As before, with your pen and notepad jot down the main emotion or feeling that the memory aroused in just a few words.
Now let’s analyse the two results, the displeasurable emotion aroused by the re-enactment of the irksome event, and the pleasurable emotion aroused by the re-enactment of the pleasing event.
Here are some questions to consider:
- In your mind, are you able to follow the causal link from thinking about each event to the emotion that you felt about it?
- Are you aware of how you—and only you—are the cause of your emotion in each part of the experiment?
- Are you aware of how your energy was affected in each part of the experiment? E.g. did you feel that your energy was being drained or being boosted?
- Are you aware of how your effectiveness is being influenced by your state of emotion in each part of the experiment? E.g. are you more or less effective with unpleasant or pleasant emotions?
- Finally, are you able to see how what you focus on determines your experience?
With Your Thoughts You Create Your World
This thought experiment highlights the power of focus. If you focus on negative events or negativity in general, then negative emotions are aroused and experienced, which in turn diminish your energy levels and decrease your overall effectiveness.
If you focus on positive events or positivity in general, then positive emotions are aroused and experienced, which in turn renew your energy levels and increase your overall effectiveness.
The impact of this is significant: what stands between you and your true potential is how you think!
The bridge that connects where you are now and where you want to be is the focus of your thoughts!
It isn’t circumstances or your environment that determines whether you are effective or ineffective, whether you are successful or not—it’s how you think and what you focus on.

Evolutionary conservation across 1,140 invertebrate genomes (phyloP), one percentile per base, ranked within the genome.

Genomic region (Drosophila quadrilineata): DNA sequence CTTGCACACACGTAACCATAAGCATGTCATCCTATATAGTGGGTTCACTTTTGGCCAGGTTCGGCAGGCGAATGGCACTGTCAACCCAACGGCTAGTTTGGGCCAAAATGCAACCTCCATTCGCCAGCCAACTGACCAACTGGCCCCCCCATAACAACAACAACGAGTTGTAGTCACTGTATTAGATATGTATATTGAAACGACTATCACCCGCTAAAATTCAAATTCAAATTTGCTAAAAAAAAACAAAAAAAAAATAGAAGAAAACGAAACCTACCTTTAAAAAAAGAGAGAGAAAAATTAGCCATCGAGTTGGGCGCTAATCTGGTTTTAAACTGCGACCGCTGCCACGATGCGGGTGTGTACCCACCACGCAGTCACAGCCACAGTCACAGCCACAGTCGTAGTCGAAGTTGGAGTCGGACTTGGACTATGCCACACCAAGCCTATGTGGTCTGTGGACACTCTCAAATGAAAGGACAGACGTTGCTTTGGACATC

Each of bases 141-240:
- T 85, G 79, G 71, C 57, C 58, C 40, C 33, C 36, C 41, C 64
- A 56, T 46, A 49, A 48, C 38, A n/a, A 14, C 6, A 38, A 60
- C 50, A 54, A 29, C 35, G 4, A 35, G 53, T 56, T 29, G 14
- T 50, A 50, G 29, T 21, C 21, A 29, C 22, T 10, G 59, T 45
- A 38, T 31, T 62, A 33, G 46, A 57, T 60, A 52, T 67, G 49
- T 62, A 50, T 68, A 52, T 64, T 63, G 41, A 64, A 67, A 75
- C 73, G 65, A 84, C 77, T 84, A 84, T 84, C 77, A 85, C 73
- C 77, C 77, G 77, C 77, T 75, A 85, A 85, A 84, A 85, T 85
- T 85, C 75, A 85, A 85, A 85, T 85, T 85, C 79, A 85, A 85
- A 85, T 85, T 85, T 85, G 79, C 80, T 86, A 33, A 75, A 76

This is because:
Circumstances do not make or break who you are—they reveal who you are.
Circumstances reveal what’s going on inside you.
Circumstances bring to your awareness the things that are often sub-conscious or semi-conscious, like your attitude, your prejudices, your values (or lack thereof). The things you generally don’t think much about or pay scant attention to, but are actually integral to who you are and who you want to become.
It isn’t the outside event or circumstance where the problem lies. All problems are the result of a cause or effect. Therefore, because your thoughts are conceived in your mind—your imagination—your problems are showing you that their cause (and therefore their solution) are to be found in your mind—your thoughts, beliefs, ideas, values, and attitudes.
As Shakespeare wrote,
“For there is nothing either good or bad, but thinking makes it so… nothing is really good or bad in itself—it’s all what a person thinks about it.” (Hamlet, Act 2, Scene 2.)
So it’s vital to take note of how you think and to be aware of your current beliefs, values, and attitudes.
Do you focus on the glass half-full or half-empty?
Do you worry about problems you can’t control or focus on the things you can control?
Do you blame others or events for where you are now, or do you take responsibility for where you are and where you want to be?
Effective people know that their thoughts and attitudes determine their level of effectiveness.
This doesn’t mean that effective people aren’t people without problems. Rather,
Successful people have learned to find solutions to their problems at the level of first cause—their mind.
They have learned to focus on and improve their thoughts, values, attitudes, and beliefs because these are the processes by which they improve their personal and professional effectiveness.
What you choose to focus on will ultimately determine your effectiveness and your experience.
That’s the power of focus.